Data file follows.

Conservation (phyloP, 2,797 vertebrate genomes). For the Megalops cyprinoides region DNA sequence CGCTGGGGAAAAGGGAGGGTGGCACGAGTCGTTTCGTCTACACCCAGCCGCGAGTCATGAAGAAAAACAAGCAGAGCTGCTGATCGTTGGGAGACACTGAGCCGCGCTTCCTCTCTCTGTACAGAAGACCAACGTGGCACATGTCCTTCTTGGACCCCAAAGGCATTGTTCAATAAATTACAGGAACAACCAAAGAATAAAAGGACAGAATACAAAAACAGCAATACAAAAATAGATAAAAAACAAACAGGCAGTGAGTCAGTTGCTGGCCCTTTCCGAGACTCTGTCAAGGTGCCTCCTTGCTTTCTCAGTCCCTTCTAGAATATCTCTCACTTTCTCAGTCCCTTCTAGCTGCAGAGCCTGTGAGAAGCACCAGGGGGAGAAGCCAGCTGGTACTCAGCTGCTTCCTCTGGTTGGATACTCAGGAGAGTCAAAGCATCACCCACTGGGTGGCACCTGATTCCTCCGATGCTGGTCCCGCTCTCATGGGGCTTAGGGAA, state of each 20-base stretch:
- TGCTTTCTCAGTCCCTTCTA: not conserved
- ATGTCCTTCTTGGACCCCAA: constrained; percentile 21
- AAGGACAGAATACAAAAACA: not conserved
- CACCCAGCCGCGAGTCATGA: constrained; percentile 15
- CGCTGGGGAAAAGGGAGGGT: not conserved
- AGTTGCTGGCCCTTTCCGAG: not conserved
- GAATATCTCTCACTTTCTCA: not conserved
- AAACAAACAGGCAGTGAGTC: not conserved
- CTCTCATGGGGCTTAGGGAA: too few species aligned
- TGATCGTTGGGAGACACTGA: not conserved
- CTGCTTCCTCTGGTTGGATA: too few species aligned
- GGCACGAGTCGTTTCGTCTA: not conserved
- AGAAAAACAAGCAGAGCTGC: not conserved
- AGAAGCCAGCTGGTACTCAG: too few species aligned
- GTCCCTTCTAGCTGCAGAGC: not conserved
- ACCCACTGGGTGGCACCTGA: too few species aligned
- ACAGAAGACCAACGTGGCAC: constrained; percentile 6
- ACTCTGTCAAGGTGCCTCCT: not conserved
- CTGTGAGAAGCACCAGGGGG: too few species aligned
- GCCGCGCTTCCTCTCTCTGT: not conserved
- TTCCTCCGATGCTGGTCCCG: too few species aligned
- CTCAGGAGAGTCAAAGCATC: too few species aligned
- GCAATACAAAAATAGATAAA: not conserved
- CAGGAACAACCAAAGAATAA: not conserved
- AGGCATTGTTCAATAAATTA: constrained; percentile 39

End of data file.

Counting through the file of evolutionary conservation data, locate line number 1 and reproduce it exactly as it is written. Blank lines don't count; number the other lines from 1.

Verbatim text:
Conservation (phyloP, 2,797 vertebrate genomes). For the Megalops cyprinoides region DNA sequence CGCTGGGGAAAAGGGAGGGTGGCACGAGTCGTTTCGTCTACACCCAGCCGCGAGTCATGAAGAAAAACAAGCAGAGCTGCTGATCGTTGGGAGACACTGAGCCGCGCTTCCTCTCTCTGTACAGAAGACCAACGTGGCACATGTCCTTCTTGGACCCCAAAGGCATTGTTCAATAAATTACAGGAACAACCAAAGAATAAAAGGACAGAATACAAAAACAGCAATACAAAAATAGATAAAAAACAAACAGGCAGTGAGTCAGTTGCTGGCCCTTTCCGAGACTCTGTCAAGGTGCCTCCTTGCTTTCTCAGTCCCTTCTAGAATATCTCTCACTTTCTCAGTCCCTTCTAGCTGCAGAGCCTGTGAGAAGCACCAGGGGGAGAAGCCAGCTGGTACTCAGCTGCTTCCTCTGGTTGGATACTCAGGAGAGTCAAAGCATCACCCACTGGGTGGCACCTGATTCCTCCGATGCTGGTCCCGCTCTCATGGGGCTTAGGGAA, state of each 20-base stretch: